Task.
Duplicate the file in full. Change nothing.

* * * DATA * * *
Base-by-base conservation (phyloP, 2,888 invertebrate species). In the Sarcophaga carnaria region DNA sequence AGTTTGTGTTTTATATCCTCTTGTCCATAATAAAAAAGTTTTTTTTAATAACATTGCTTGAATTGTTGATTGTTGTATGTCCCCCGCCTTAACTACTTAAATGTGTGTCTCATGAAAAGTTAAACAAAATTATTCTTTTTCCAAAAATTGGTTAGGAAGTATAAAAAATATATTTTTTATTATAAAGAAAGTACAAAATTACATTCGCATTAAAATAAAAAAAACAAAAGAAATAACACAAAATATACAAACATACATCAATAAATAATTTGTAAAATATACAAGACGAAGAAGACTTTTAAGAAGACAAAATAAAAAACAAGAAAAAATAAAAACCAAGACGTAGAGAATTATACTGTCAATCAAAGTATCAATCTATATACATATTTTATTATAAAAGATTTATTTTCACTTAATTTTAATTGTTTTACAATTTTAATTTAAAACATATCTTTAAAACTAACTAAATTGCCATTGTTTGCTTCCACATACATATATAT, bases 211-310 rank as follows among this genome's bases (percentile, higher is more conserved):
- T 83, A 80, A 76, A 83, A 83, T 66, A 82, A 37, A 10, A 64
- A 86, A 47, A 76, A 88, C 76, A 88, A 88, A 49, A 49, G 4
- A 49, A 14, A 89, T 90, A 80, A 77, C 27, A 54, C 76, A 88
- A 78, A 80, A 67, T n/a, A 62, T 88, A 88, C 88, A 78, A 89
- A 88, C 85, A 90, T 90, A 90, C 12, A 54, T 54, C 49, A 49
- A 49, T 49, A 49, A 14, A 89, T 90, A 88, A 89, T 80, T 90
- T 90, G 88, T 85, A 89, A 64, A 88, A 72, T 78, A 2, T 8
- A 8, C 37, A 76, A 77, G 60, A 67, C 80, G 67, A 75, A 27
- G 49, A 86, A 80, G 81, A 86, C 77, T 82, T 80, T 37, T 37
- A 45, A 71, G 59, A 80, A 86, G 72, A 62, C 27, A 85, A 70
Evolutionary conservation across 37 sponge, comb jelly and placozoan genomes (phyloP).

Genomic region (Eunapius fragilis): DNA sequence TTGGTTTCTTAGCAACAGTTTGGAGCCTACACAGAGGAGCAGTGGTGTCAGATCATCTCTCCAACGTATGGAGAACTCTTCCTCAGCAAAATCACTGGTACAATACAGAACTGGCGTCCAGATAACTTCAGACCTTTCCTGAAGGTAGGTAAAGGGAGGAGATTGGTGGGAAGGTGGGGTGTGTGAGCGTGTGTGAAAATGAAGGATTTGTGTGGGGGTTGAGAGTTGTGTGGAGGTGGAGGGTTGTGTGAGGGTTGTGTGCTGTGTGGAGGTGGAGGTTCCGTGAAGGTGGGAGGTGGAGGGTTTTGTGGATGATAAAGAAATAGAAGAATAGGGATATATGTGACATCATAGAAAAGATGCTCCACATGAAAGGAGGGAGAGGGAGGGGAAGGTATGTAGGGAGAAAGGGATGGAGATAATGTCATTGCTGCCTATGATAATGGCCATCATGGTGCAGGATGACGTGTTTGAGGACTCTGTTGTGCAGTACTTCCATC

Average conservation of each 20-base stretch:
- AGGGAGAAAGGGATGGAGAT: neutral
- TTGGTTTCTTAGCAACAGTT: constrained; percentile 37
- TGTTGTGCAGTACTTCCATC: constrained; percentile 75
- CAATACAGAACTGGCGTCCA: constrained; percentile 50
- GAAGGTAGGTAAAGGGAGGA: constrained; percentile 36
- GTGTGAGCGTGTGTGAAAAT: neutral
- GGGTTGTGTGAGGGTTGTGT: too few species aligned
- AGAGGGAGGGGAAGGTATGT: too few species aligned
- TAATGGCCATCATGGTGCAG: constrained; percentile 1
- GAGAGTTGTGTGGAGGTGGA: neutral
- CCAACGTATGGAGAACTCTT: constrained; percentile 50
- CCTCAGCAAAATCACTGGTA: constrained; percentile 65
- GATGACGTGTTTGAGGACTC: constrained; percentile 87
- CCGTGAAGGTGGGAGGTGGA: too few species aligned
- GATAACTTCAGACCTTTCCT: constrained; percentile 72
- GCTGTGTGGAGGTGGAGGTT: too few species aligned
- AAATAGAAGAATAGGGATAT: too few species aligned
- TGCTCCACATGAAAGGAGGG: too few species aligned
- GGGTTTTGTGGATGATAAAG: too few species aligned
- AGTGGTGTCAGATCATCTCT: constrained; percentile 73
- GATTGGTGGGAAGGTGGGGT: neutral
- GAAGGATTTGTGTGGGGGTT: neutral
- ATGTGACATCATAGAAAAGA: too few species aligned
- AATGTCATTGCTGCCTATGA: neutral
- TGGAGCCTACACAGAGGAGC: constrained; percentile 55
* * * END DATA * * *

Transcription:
Base-by-base conservation (phyloP, 2,888 invertebrate species). In the Sarcophaga carnaria region DNA sequence AGTTTGTGTTTTATATCCTCTTGTCCATAATAAAAAAGTTTTTTTTAATAACATTGCTTGAATTGTTGATTGTTGTATGTCCCCCGCCTTAACTACTTAAATGTGTGTCTCATGAAAAGTTAAACAAAATTATTCTTTTTCCAAAAATTGGTTAGGAAGTATAAAAAATATATTTTTTATTATAAAGAAAGTACAAAATTACATTCGCATTAAAATAAAAAAAACAAAAGAAATAACACAAAATATACAAACATACATCAATAAATAATTTGTAAAATATACAAGACGAAGAAGACTTTTAAGAAGACAAAATAAAAAACAAGAAAAAATAAAAACCAAGACGTAGAGAATTATACTGTCAATCAAAGTATCAATCTATATACATATTTTATTATAAAAGATTTATTTTCACTTAATTTTAATTGTTTTACAATTTTAATTTAAAACATATCTTTAAAACTAACTAAATTGCCATTGTTTGCTTCCACATACATATATAT, bases 211-310 rank as follows among this genome's bases (percentile, higher is more conserved):
- T 83, A 80, A 76, A 83, A 83, T 66, A 82, A 37, A 10, A 64
- A 86, A 47, A 76, A 88, C 76, A 88, A 88, A 49, A 49, G 4
- A 49, A 14, A 89, T 90, A 80, A 77, C 27, A 54, C 76, A 88
- A 78, A 80, A 67, T n/a, A 62, T 88, A 88, C 88, A 78, A 89
- A 88, C 85, A 90, T 90, A 90, C 12, A 54, T 54, C 49, A 49
- A 49, T 49, A 49, A 14, A 89, T 90, A 88, A 89, T 80, T 90
- T 90, G 88, T 85, A 89, A 64, A 88, A 72, T 78, A 2, T 8
- A 8, C 37, A 76, A 77, G 60, A 67, C 80, G 67, A 75, A 27
- G 49, A 86, A 80, G 81, A 86, C 77, T 82, T 80, T 37, T 37
- A 45, A 71, G 59, A 80, A 86, G 72, A 62, C 27, A 85, A 70
Evolutionary conservation across 37 sponge, comb jelly and placozoan genomes (phyloP).

Genomic region (Eunapius fragilis): DNA sequence TTGGTTTCTTAGCAACAGTTTGGAGCCTACACAGAGGAGCAGTGGTGTCAGATCATCTCTCCAACGTATGGAGAACTCTTCCTCAGCAAAATCACTGGTACAATACAGAACTGGCGTCCAGATAACTTCAGACCTTTCCTGAAGGTAGGTAAAGGGAGGAGATTGGTGGGAAGGTGGGGTGTGTGAGCGTGTGTGAAAATGAAGGATTTGTGTGGGGGTTGAGAGTTGTGTGGAGGTGGAGGGTTGTGTGAGGGTTGTGTGCTGTGTGGAGGTGGAGGTTCCGTGAAGGTGGGAGGTGGAGGGTTTTGTGGATGATAAAGAAATAGAAGAATAGGGATATATGTGACATCATAGAAAAGATGCTCCACATGAAAGGAGGGAGAGGGAGGGGAAGGTATGTAGGGAGAAAGGGATGGAGATAATGTCATTGCTGCCTATGATAATGGCCATCATGGTGCAGGATGACGTGTTTGAGGACTCTGTTGTGCAGTACTTCCATC

Average conservation of each 20-base stretch:
- AGGGAGAAAGGGATGGAGAT: neutral
- TTGGTTTCTTAGCAACAGTT: constrained; percentile 37
- TGTTGTGCAGTACTTCCATC: constrained; percentile 75
- CAATACAGAACTGGCGTCCA: constrained; percentile 50
- GAAGGTAGGTAAAGGGAGGA: constrained; percentile 36
- GTGTGAGCGTGTGTGAAAAT: neutral
- GGGTTGTGTGAGGGTTGTGT: too few species aligned
- AGAGGGAGGGGAAGGTATGT: too few species aligned
- TAATGGCCATCATGGTGCAG: constrained; percentile 1
- GAGAGTTGTGTGGAGGTGGA: neutral
- CCAACGTATGGAGAACTCTT: constrained; percentile 50
- CCTCAGCAAAATCACTGGTA: constrained; percentile 65
- GATGACGTGTTTGAGGACTC: constrained; percentile 87
- CCGTGAAGGTGGGAGGTGGA: too few species aligned
- GATAACTTCAGACCTTTCCT: constrained; percentile 72
- GCTGTGTGGAGGTGGAGGTT: too few species aligned
- AAATAGAAGAATAGGGATAT: too few species aligned
- TGCTCCACATGAAAGGAGGG: too few species aligned
- GGGTTTTGTGGATGATAAAG: too few species aligned
- AGTGGTGTCAGATCATCTCT: constrained; percentile 73
- GATTGGTGGGAAGGTGGGGT: neutral
- GAAGGATTTGTGTGGGGGTT: neutral
- ATGTGACATCATAGAAAAGA: too few species aligned
- AATGTCATTGCTGCCTATGA: neutral
- TGGAGCCTACACAGAGGAGC: constrained; percentile 55